We conducted a systematic review of the literature on telemedicine use in long-term care facilities (LTCFs) and assessed the quality of the published evidence. A database search identified 22 papers which met the inclusion criteria. The quality of the studies was assessed and if they contained economic data, they were rated according to standard criteria. The clinical services provided by telemedicine included allied health (n = 5), dermatology (3), general practice (4), neurology (2), geriatrics (1), psychiatry (4) and multiple specialities (3). Most studies (17) employed real-time telemedicine using videoconferencing. The remaining five used store and forward telemedicine. The papers focused on economics (3), feasibility (9), stakeholder satisfaction (12), reliability (5) and service implementation (2). Overall, the quality of evidence for telemedicine in LTCFs was low. There was only one small randomised controlled trial (RCT). Most studies were observational and qualitative, and focused on utilisation. They were mainly based on surveys and interviews of stakeholders. A few studies evaluated the cost associated with implementing telemedicine services in LTCFs. The present review shows that there is evidence for feasibility and stakeholder satisfaction in using telemedicine in LTCFs in a number of clinical specialities.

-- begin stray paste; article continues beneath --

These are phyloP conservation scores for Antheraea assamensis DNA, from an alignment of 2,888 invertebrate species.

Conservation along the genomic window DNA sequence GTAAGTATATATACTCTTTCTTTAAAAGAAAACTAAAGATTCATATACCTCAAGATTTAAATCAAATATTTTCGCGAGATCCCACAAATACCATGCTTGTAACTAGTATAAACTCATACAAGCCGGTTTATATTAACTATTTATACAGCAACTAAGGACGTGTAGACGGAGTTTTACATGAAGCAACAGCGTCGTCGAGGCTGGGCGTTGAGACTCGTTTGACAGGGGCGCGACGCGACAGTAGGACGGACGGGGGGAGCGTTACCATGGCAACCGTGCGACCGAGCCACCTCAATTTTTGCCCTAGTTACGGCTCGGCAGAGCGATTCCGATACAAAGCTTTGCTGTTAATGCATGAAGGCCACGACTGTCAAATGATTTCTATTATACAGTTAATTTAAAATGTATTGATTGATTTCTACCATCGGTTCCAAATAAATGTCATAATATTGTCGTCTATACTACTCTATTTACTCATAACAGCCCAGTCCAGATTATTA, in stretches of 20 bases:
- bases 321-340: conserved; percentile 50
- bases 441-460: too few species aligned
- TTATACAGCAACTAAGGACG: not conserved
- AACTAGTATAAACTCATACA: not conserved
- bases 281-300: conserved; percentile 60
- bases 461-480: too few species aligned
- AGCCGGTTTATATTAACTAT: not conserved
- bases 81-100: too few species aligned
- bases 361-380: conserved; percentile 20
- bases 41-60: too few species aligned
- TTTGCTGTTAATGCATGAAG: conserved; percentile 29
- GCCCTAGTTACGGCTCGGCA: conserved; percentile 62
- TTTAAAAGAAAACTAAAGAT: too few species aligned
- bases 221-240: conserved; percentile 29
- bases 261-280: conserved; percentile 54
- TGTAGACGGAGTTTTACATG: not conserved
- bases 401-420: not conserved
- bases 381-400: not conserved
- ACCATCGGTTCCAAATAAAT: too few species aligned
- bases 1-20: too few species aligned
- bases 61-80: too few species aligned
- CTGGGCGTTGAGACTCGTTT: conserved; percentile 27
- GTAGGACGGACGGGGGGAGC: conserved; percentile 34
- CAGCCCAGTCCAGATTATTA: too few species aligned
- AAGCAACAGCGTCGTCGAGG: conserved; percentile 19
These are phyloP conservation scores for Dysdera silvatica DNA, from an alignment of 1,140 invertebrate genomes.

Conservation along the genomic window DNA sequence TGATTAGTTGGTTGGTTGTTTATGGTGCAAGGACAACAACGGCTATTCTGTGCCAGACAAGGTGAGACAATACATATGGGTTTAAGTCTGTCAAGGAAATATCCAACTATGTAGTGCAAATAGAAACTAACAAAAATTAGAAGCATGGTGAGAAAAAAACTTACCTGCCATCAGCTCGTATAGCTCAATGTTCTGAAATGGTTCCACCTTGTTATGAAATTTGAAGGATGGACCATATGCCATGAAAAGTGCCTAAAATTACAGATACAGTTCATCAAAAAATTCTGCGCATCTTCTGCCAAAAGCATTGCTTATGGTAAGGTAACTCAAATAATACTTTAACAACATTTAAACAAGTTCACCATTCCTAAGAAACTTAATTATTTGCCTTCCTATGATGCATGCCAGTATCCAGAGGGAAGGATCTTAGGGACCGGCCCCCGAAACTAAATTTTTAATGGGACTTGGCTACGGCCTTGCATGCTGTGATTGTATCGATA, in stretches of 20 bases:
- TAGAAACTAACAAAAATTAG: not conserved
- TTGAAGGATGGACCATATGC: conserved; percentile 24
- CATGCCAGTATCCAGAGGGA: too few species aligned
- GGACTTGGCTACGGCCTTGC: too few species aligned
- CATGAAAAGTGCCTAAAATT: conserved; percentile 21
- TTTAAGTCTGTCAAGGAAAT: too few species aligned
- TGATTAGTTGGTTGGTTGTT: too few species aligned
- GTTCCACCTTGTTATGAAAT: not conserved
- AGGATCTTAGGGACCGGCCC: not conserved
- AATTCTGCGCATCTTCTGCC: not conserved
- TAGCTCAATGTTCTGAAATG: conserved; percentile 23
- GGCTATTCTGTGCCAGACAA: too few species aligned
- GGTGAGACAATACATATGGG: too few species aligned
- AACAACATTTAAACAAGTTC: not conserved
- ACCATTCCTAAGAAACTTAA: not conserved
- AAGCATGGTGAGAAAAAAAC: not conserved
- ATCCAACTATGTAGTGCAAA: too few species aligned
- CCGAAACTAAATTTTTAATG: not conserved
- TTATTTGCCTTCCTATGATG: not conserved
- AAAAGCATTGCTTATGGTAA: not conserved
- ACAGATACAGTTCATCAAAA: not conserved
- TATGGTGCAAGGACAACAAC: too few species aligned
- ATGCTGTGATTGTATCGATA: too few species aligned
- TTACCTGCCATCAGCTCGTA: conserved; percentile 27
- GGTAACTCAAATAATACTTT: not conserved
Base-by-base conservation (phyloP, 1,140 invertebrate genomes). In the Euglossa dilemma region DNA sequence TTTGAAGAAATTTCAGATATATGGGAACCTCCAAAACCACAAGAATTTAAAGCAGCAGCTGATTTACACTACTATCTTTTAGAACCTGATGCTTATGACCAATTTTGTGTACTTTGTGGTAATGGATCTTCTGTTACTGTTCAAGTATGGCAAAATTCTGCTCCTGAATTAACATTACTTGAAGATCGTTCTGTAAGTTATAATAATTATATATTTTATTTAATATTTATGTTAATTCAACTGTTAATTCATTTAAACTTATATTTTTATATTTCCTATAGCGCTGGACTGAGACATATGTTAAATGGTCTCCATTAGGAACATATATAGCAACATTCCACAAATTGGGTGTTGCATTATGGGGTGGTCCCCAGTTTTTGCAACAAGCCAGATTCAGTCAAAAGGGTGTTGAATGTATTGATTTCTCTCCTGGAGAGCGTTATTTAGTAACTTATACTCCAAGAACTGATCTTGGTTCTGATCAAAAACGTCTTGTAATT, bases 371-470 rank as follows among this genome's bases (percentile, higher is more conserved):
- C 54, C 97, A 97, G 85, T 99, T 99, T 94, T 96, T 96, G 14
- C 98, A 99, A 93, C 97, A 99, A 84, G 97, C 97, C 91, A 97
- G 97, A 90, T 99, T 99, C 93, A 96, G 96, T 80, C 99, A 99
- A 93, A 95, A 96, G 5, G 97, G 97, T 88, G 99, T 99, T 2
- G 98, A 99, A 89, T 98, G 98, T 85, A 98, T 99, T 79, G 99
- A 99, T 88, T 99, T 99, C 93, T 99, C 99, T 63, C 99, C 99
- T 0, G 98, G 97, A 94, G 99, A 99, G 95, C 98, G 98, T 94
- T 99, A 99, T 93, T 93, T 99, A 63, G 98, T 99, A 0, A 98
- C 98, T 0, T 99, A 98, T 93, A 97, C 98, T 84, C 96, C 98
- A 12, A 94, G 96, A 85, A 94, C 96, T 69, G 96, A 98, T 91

© SAGE Publications Ltd, 2013.